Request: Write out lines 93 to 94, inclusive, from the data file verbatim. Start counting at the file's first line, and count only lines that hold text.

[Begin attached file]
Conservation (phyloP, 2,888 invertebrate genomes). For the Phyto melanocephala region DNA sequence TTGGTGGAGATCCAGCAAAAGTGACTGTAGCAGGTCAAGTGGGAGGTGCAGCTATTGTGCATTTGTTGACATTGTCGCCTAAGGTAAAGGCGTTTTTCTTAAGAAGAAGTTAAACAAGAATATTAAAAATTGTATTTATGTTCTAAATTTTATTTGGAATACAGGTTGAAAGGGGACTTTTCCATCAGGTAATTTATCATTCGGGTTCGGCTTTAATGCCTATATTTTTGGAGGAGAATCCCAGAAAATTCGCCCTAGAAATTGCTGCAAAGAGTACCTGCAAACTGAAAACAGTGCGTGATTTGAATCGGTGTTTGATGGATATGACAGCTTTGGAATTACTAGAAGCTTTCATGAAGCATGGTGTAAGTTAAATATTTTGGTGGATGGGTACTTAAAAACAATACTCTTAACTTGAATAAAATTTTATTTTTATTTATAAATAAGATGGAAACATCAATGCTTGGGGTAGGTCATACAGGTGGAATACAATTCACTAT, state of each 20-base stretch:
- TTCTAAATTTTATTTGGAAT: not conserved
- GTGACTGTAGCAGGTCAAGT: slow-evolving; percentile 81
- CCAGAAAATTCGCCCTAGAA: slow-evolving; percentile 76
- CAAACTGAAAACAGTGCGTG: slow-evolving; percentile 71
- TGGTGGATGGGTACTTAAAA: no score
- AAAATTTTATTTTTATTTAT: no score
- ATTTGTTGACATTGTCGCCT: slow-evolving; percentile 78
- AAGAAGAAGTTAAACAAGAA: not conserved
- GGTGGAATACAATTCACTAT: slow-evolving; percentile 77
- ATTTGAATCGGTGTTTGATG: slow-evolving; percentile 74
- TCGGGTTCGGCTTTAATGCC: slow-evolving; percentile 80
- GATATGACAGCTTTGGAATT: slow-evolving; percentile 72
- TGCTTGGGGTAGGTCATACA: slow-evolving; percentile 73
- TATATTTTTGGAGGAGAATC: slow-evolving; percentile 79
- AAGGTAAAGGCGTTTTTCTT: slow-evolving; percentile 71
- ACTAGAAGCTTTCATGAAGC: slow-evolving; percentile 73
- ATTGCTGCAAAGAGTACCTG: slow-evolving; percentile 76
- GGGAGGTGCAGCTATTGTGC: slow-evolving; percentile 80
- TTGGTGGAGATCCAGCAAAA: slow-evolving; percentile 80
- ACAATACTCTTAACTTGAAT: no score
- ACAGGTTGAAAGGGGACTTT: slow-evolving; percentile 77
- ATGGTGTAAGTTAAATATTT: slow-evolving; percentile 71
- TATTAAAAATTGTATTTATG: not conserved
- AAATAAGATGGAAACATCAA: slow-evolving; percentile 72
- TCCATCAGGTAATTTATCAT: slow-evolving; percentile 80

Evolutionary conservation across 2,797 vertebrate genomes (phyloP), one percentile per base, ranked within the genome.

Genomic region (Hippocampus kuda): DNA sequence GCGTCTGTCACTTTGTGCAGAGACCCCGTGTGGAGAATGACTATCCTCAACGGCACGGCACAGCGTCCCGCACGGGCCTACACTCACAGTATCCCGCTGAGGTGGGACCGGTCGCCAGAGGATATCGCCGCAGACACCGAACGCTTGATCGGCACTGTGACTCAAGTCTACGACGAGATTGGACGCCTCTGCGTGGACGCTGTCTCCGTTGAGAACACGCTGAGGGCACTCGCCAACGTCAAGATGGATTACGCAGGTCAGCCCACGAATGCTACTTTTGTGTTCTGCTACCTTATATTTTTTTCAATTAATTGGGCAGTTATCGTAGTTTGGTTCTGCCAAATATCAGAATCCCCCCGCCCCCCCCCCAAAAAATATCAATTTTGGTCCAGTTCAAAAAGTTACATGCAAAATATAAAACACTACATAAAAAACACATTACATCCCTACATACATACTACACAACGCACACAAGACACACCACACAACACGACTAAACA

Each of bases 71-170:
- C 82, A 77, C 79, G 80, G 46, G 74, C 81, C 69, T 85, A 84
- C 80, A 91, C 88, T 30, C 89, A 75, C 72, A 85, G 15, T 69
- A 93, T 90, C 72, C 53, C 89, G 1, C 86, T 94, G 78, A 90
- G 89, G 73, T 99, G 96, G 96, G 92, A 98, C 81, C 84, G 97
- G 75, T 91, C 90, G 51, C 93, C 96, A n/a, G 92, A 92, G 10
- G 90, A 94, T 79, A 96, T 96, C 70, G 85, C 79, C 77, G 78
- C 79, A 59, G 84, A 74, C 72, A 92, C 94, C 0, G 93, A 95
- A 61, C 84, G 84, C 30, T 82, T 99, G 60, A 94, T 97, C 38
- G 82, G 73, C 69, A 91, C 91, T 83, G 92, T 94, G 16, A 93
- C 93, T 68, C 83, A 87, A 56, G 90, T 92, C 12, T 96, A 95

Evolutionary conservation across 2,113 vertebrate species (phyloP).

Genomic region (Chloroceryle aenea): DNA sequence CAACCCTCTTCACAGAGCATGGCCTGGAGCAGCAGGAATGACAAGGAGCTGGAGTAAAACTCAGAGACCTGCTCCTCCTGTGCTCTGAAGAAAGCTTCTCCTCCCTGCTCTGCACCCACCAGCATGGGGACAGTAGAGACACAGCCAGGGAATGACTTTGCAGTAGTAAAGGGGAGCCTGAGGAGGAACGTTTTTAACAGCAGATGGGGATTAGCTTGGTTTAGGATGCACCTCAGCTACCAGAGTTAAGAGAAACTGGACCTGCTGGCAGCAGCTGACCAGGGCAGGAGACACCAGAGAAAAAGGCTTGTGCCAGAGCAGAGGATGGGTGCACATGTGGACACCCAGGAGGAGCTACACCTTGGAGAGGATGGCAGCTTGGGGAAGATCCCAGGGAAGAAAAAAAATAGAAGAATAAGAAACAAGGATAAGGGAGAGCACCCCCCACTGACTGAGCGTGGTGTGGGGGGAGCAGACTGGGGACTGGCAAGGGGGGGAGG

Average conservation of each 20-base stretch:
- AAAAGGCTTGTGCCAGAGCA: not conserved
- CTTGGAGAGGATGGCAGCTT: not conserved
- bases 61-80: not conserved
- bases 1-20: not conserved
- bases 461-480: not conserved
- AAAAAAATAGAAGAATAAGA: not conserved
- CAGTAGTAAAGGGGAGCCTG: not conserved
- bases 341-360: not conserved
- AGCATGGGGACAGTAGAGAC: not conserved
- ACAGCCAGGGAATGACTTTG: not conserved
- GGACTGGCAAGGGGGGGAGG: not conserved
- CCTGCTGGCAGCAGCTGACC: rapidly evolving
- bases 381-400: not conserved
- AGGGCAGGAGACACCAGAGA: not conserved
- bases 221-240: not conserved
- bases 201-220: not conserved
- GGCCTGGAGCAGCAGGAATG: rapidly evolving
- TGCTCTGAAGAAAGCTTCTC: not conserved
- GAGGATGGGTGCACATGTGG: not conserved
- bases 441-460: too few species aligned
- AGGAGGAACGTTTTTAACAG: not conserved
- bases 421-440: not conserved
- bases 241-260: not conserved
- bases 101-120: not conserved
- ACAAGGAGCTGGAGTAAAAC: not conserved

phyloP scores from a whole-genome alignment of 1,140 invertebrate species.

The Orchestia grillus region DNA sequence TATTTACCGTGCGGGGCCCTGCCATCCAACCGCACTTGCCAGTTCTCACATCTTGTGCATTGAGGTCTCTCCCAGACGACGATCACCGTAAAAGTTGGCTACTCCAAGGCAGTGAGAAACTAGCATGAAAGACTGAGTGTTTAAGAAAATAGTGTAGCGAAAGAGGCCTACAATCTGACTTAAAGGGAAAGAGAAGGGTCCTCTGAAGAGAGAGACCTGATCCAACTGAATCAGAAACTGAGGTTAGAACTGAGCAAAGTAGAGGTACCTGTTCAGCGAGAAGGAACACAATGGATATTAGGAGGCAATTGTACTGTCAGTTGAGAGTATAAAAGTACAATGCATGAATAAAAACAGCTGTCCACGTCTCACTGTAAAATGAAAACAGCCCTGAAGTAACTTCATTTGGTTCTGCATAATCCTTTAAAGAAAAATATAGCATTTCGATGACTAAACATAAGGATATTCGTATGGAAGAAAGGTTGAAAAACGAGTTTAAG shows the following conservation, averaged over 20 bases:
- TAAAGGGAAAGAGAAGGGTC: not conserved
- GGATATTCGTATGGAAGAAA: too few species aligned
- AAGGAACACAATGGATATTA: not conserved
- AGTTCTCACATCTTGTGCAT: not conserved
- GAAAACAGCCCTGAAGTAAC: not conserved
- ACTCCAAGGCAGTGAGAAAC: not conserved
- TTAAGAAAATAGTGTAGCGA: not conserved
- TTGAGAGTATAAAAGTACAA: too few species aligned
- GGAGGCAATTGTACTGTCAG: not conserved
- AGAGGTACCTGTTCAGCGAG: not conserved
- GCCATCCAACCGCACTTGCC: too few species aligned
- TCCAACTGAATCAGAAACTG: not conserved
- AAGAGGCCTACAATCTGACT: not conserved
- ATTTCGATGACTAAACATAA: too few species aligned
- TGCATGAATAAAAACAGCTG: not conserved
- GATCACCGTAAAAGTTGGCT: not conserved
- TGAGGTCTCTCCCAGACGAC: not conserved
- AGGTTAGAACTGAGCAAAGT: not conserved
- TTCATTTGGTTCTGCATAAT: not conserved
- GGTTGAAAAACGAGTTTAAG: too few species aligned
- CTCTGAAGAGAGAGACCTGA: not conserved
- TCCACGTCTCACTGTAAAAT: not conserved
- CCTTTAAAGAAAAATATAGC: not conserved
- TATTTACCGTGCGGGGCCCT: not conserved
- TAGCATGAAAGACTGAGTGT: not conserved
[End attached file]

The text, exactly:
- TATTTACCGTGCGGGGCCCT: not conserved
- TAGCATGAAAGACTGAGTGT: not conserved